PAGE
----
New tool for assessing heart muscle cells helps unlock their potential

// Engineering Physics

Images of individual heart cells

The three images show individual heart cells (outlined in white) which have elongated and aligned their internal cytoskeletal structure when grown in micropatterned lanes. The addition of bridges between lanes results in synchronized contraction over a large two-dimensional area. Image credit: Brett N. Napiwocki.

Stem cell biology has enabled researchers to produce heart muscle cells, or cardiomyocytes, which could be used for screening drugs or in cell-based therapies for heart disease.

Photo of Wendy Crone
Wendy Crone

However, those stem-cell-generated heart muscle cells are immature—meaning they do not behave like adult human cardiomyocytes. That’s a big limit on their usefulness.

Unlike mature cardiomyocytes, the immature heart muscle cells have poorly organized sarcomeres—the internal structures that enable cardiomyocytes to produce the contracting force that allows the heart to pump blood.

“We want to produce mature cardiomyocytes with internal structures that are nicely organized and aligned, which allows them to work in a coordinated way with their neighboring cells to generate functional muscle behavior,” says Wendy Crone, a professor of engineering physics at the University of Wisconsin-Madison.

Now, a team of UW-Madison researchers led by Crone has created a powerful tool to help assess what experimental factors achieve this goal. The researchers developed an algorithm for image analysis that quantifies the organization and alignment of sarcomere structures within single cardiomyocytes, as well as a population of cells, with considerable accuracy. The team described its advance in a paper published May 19, 2020, in the Journal of Applied Physics.

Crone says this new technique, called the scanning gradient Fourier transform (SGFT) method, gives researchers a valuable tool for evaluating cells and determining the most effective interventions for coaxing immature cardiomyocytes to become mature cells with highly organized internal structures.

The UW-Madison researchers’ method has a key advantage over other image analysis techniques: It is adept at analyzing cells that have some level of organization to their internal structures but fall short of being extremely well-organized.

“We started this project because we needed a way to quantify the organization of cells in these intermediate states,” Crone says. “It’s particularly important for our research because we want to be able to look at cultured cells as they mature—where they start out being very disorganized and then end up developing a much more organized state over time.”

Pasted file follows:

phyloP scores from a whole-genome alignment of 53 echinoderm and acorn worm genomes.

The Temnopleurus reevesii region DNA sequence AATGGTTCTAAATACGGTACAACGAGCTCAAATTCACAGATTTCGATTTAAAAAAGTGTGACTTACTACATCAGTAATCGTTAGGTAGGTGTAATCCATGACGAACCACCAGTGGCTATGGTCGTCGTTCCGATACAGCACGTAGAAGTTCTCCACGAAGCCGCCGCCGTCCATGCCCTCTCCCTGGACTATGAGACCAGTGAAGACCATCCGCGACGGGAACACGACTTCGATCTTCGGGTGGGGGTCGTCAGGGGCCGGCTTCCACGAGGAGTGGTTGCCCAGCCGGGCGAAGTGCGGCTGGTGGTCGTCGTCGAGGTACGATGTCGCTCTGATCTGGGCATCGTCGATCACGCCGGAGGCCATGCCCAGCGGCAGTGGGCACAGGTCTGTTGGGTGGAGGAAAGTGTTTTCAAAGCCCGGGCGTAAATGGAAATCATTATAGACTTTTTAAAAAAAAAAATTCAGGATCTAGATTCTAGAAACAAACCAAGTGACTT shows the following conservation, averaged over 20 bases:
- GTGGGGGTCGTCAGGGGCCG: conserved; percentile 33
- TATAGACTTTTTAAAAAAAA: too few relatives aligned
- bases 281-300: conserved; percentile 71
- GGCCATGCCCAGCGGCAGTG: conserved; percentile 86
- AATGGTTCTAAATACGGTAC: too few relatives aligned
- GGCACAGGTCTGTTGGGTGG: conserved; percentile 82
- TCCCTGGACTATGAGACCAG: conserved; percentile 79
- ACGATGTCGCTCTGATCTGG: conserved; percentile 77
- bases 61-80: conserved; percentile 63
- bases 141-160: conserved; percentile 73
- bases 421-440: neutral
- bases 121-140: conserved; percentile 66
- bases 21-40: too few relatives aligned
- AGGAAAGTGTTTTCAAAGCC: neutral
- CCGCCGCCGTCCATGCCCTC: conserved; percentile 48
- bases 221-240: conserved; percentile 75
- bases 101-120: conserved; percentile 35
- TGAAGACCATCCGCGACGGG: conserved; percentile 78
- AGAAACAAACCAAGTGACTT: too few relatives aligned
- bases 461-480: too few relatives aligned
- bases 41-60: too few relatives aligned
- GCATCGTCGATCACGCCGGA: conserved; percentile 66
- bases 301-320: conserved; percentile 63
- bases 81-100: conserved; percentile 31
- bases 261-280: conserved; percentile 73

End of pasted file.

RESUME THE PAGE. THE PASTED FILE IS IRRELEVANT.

Crone’s research focuses on culturing cardiomyocytes and other cell types derived from stem cells, so writing code for image analysis was a unique undertaking for her research group. She credits former graduate student Max Salick (MSEM ’10, PhDMSE ’14), the first author on the paper, for developing a deep understanding of image analysis and writing the primary code for the algorithm.

The usefulness of the new algorithm also extends beyond cardiomyocytes. Researchers can use it with a variety of imaging techniques and different cell types to effectively assess organization in general, Crone says.

For example, she already has collaborated with colleague Randolph Ashton, an associate professor of biomedical engineering at UW-Madison, to demonstrate that the algorithm can quantify the organization of neural rosettes, which are early stage neurons derived from stem cells.

In the Journal of Applied Physics paper, the researchers also reported using their method to analyze a breast cancer tissue sample. They showed their technique was able to clearly detect the organization of the collagen fibers within the tissue. “That’s important because if the collagen in breast tissue is very well organized, it’s a strong indicator of the malignancy of the tumor,” Crone says. “So organization can be good or bad depending on the situation, and our method allows us to quantify it in a variety of different scenarios.”

Crone is the Karen Thompson Medhi Professor of Engineering Physics. This research was supported in part by grants from the Heart, Blood and Lung Institute and the National Institute of Neurological Disorders and Stroke of the National Institutes of Health, and the UW-Madison Graduate School.

Author: Adam Malecek